Establishing Our Identity: George Mason’s Fairfax Campus

George Mason College, Fairfax Campus, ca. 1965 George Mason University photograph collection #R0120 Box 1, Folder 11. Special Collections Research Center, George Mason University Libraries.

This post is part of a four-part series detailing the history of George Mason University from the student perspective. Our initial post, Before We Became George Mason University: Our First Campus at Bailey’s Crossroads, can be read here:

In August 1964 George Mason College moved from Bailey’s Crossroads to its permanent location just south of the City of Fairfax. Students assisted Craig Movers of Oakton with the 12-mile move, transporting some of the items from the old building to Fairfax in their own cars. The four buildings, named North, South, East, and West, were the first educational buildings in Virginia to be built with central air conditioning. Mason opened on September 14 to 356 freshmen and sophomores. Lacking dining facilities, the college hastily created one, the Canteen, in the basement of the South Building, just below the biology and chemistry labs. Along with the aroma of food, students sometimes experienced the smells of chemicals being mixed just above them. The Canteen was renamed The Ordinary in 1967.

George Mason College Canteen from Advocate, 1965 George Mason University Yearbook collection, R0132, Box 1. Special Collections Research Center, George Mason University Libraries.

In 1965 Director Robert Reid instituted a mandatory dress code. At that time Mason students mostly dressed like their counterparts at Charlottesville, wearing coats and ties or skirts and blouses to class. Occasionally, some wore jeans or sweatshirts, but those students were in the minority. When Reid announced that casual attire was no longer welcome in the classroom at Mason, protests ensued. Strongly-worded letters to the editor of The Gunston Ledger were accompanied by instances where male students came to class in skirts and females dressed in jackets and ties, claiming they were following the letter of the law. The dress code was quietly rescinded later.

George Mason College, decal, ca. 1970 displaying the school colors chosen by students in 1965. George Mason University memorabilia collection Box 5. Special Collections Research Center, George Mason University Libraries.

Key parts of George Mason’s identity were forged during those first years at Fairfax. In February 1965 students chose green and gold as Mason’s school colors. A few months later the first George Mason Day took place. It was a half-day of speeches by administrators and presentations of academic awards to students. Mason became a 4-year degree-granting college by 1966, as enrollment increased to 840. Greek organizations appeared, beginning with fraternity Tau Kappa Epsilon in 1964. 1967 saw the addition of fraternity Delta Tau Sigma and sorority Lambda Tau Omega. Mason’s Class of 1968, fifty-two strong, was the first graduating class to receive baccalaureate degrees, and the Patriot became Mason’s mascot that year.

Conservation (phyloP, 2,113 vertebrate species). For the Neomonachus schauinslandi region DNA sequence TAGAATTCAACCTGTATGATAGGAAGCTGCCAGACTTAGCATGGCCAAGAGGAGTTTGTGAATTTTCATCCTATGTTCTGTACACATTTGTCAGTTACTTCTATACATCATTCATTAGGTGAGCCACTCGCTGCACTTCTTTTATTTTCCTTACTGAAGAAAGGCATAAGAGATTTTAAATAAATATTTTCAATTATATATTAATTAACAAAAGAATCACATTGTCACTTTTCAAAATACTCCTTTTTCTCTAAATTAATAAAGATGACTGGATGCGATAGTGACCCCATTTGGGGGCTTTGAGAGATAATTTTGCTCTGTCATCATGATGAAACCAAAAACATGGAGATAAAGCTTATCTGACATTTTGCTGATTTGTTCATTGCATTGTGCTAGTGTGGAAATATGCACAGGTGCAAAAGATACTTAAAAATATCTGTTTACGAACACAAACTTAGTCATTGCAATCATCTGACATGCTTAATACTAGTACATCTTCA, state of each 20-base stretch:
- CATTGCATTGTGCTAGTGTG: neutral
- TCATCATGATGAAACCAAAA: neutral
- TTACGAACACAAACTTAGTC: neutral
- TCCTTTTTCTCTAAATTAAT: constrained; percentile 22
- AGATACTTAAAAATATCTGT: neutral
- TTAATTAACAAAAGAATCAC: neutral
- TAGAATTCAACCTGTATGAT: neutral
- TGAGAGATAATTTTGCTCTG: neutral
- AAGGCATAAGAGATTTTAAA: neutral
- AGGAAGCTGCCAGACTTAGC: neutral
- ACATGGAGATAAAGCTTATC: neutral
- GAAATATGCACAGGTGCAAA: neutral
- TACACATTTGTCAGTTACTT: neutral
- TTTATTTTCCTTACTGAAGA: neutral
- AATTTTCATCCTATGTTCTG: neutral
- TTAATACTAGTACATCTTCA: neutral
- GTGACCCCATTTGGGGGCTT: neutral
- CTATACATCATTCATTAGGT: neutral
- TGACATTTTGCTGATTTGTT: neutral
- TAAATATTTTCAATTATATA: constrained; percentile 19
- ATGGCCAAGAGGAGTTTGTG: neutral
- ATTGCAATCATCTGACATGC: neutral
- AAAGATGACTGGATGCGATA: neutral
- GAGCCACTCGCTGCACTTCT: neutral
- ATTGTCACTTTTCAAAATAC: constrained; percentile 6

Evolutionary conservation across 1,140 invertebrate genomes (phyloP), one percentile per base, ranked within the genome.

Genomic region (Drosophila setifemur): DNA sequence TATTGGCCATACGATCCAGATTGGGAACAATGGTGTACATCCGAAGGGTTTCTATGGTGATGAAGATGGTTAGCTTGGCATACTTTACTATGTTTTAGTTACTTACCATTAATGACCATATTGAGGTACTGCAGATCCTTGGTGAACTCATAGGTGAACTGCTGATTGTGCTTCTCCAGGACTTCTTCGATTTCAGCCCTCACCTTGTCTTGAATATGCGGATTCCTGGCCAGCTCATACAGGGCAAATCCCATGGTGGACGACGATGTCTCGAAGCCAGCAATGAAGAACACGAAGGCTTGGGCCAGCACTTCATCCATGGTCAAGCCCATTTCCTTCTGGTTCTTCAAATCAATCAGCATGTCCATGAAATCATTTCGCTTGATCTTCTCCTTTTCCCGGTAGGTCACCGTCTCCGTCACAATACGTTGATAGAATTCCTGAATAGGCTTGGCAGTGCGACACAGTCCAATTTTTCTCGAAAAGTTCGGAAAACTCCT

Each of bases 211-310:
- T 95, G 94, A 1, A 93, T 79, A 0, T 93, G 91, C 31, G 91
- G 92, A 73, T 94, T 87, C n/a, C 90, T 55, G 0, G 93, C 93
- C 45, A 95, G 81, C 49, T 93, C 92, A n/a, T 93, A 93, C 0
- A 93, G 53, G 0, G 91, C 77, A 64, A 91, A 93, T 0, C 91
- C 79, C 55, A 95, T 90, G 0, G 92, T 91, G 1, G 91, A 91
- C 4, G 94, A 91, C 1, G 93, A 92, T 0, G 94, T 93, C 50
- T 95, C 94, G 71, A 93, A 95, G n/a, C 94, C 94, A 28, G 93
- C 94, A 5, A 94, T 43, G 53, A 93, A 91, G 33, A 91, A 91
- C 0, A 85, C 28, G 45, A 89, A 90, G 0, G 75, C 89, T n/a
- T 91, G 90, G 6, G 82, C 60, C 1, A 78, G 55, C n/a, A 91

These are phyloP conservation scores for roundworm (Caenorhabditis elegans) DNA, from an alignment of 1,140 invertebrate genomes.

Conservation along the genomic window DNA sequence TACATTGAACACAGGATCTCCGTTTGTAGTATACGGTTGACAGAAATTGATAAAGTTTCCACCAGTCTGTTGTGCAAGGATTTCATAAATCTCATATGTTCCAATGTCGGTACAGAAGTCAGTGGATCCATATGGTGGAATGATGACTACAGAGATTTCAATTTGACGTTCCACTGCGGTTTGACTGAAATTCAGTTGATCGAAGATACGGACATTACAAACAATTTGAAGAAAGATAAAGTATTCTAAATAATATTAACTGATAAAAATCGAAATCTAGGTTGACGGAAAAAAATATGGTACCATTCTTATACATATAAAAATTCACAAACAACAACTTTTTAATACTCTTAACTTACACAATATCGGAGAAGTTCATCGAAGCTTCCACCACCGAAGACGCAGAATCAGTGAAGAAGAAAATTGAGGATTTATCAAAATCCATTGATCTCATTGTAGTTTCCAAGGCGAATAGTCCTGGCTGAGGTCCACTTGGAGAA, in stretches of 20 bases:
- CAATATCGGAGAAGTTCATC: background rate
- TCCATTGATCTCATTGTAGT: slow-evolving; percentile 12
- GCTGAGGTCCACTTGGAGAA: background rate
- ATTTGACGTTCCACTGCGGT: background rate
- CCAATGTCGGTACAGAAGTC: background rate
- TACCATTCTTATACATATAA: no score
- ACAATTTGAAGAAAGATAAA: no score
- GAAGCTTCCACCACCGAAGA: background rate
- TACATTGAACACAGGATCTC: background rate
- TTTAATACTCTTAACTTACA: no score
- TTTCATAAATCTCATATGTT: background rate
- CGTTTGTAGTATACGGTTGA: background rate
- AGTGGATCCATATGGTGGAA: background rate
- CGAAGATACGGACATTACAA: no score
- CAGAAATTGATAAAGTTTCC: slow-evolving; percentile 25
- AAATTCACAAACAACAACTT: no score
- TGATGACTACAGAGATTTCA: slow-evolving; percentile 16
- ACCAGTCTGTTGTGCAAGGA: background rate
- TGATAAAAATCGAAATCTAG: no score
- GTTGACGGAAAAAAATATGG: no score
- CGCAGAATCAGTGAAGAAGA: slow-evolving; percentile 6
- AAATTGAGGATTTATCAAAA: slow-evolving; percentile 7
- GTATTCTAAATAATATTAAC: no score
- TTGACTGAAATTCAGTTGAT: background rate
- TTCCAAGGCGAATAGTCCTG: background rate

Procession, George Mason College First Commencement, June 9, 1968
George Mason University photograph collection, R0120, Box 1, Folder 25
Special Collections Research Center, George Mason University Libraries


Cover of publication George Mason College Patriots: Fall Winter Sports Schedule, 1969-1970. George Mason University Athletics records, R0002, Box 17, Folder 3. Special Collections Research Center, George Mason University Libraries.

A small number of students and faculty protested the Vietnam War, participating in draft card burnings and teach-ins on campus. In October 1969 over 600 students, faculty and staff signed a petition to Chancellor Lorin Thompson asking that Mason allow students time off to attend the Moratorium to End the Vietnam War Rally in Washington, D.C. on October 15. The petition, when unrolled, was over 12 feet in length. Although Thompson denied the request, about 300 skipped class or work to participate in Moratorium-related rallies in Washington and Fairfax, anyway.

Student representative from the George Mason College Vietnam War Moratorium Committee presents Chancellor Lorin A. Thompson with petition asking college administration to excuse members of the campus community from classes on October 15, 1969. From The Gunston Ledger, Volume 7, Number 4. October 14, 1969. Special Collections Research Center, George Mason University Libraries.

By 1970 enrollment was 2,390, and a building boom had begun on the Fairfax Campus. The first to be constructed was an academic building, later named Thompson Hall after Chancellor Lorin Thompson. By 1972, when enrollment hit the 4,000 mark, several other building projects had either broken ground or were in the planning stages.

The Special Collections Research Center has mounted an exhibit entitled: “We Are Mason: A Student History” celebrating George Mason’s 50th Anniversary and the role students have played in its history. Please visit for more information.

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